Nick Daly begins “The Truth about Debbie: An Irish Wake” by singing an Irish folk song about a man accepting death, which claimed his father and has finally come for him. It’s an exhilarating introduction to Mr. Daly’s tale about his Irish‑American family at the funeral of one of their clan. Mr. Daly broadly discusses his family history, full of colorful characters. He impressively imitates many shades of the Irish accent, differentiating between second- and third-generation immigrants. When his Aunt Debbie passes away, Mr. Daly, together with his father and brother, follow the hearse to the cemetery after the wake. Dad is upset because Debbie died from an opioid overdose, yet everyone, including the priest, avoids the subject. Dad vows to announce the truth to the family. Having arrived, he makes his way to the priest and the coffin, and makes his proclamation. Mr. Daly and his brother laugh as they realize they followed the wrong hearse and arrived at the wrong funeral. Mr. Daly comically reenacts the shades of expression that melt across his father’s face as he realizes his mistake. The three men leave the funeral and go to a diner to laugh about how absurd the day has been. This entertaining story, essentially one long anecdote, is one you might hear told at a bar by someone perched on a stool, holding court. In fact, a framing device of Mr. Daly recounting the events to a bartender would have been welcome, especially if the bartender gave him the hurry-up eyes during prolonged family-history digressions. These sometimes distracted from the main story in this thirty-minute show, which might benefit from a cleaner structure. The skeleton is there. Let’s put it on a treadmill and watch the muscles grow. I liked Uncle Lou, a character who sometimes figured in Mr. Daly’s comic, Irish-flavored tangents. Lou is loveable, quick-talking, and relentlessly behaves however he wants. In one story, Uncle Lou offers to watch young Nick and his brother for the day. Mr. Daly’s mother agrees if Lou promises not to drink. He says, “Not a drop will touch these lips.” Okay, Uncle Lou will get drunk through a straw, then, I predict. Or he intends to use the kids for some scheme. But no. He takes them to the beach, gets drunk, and on the bus ride back home, smokes a cigar. When another passenger asks Lou to put it out, Lou whispers something in the bus driver’s ear, and the driver throws the other man off. I can’t say this long anecdote warranted the digression from the funeral narrative. We never find out what Lou said to the driver, and the many details— the drinking, the beach and the babysitting—don’t quite lead to enough of a payoff or punchline. I love old NYC family stories, and give Mr. Daly a lot of credit. I hope he continues to develop this performance into something that leaves the audience with a shaken feeling they can carry out into the night. Mr. Daly’s show is equal parts comedy and drama, all sincere, all true. That means there is guaranteed gold where he is digging. Have at it. “The Truth about Debbie: An Irish Wake” Written and Performed by Nick Daly Nov. 2 at 7:30pm Photo: courtesy of the production United Solo 2018 Theatre Row 410 West 42nd Street New York City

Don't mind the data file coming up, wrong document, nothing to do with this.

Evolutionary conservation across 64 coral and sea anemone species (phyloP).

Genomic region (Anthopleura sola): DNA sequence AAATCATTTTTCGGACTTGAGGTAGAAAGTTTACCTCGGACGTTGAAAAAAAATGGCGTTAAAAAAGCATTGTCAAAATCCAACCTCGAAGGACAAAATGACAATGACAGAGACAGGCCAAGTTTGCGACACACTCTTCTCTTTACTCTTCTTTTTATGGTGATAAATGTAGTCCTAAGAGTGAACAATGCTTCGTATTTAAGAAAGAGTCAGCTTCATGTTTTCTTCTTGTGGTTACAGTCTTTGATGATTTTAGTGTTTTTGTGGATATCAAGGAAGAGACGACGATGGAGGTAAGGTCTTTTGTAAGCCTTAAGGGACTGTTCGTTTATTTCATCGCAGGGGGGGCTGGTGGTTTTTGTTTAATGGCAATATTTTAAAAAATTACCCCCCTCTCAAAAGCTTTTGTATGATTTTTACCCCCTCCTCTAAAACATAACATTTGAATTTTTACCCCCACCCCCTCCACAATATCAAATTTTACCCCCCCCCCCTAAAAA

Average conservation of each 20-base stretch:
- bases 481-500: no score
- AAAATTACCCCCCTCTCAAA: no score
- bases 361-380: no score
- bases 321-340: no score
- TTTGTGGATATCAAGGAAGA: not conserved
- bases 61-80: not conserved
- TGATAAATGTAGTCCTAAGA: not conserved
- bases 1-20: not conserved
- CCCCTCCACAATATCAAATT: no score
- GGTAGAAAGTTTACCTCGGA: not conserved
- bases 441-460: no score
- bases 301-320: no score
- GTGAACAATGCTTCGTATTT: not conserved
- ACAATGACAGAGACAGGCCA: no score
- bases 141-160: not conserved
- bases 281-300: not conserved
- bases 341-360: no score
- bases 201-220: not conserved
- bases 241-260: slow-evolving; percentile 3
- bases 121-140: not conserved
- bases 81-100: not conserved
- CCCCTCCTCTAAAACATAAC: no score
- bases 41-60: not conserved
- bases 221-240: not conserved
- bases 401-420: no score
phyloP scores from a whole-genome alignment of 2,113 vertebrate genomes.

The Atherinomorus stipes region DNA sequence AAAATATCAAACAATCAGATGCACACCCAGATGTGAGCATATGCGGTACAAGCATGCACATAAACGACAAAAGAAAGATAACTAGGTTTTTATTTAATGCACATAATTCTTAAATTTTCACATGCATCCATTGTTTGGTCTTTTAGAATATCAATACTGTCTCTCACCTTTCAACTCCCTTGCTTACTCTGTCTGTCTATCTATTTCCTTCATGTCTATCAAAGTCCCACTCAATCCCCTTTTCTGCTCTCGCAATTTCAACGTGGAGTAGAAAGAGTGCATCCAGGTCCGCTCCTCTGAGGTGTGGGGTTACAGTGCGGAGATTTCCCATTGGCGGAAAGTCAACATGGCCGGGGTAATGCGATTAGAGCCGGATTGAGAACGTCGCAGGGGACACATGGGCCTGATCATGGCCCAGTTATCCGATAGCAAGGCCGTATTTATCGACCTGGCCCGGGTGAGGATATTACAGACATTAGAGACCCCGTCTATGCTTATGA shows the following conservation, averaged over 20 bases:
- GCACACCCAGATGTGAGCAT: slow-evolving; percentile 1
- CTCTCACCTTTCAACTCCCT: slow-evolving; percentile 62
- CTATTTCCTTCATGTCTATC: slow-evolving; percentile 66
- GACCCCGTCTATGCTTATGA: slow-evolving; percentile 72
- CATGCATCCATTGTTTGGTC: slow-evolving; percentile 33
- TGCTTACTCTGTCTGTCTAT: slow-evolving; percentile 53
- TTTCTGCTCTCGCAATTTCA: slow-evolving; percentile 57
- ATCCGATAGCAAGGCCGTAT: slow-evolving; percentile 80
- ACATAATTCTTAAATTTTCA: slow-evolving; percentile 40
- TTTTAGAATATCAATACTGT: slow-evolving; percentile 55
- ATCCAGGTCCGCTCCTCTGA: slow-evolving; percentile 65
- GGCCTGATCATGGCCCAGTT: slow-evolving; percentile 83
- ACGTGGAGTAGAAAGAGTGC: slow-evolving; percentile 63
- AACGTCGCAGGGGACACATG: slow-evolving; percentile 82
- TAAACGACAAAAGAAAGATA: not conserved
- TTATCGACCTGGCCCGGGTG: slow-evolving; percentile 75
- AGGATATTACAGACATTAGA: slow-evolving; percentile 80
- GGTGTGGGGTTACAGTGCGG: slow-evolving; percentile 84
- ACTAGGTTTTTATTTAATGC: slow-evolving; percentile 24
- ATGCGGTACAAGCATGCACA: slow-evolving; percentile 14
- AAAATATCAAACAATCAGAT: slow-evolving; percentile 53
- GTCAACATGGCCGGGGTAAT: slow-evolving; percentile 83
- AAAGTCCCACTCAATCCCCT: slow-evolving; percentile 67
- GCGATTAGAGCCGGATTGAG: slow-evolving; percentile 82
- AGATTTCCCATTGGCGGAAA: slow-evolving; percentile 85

AUSTIN KAISER is a writer with an expertise in art and the creative process. His writing is about improving your imagination and exercising your empathy muscle. Kaiser is currently writing a book called, “100 Questions Every Artist Should Have The Answers To.” His other book, “How To Go Viral & Put Wings On Ideas: A Book For Content Creators & Young Artists,” explains how ideas travel and which ideas travel best. More at www.medium.com/@KaiserMane.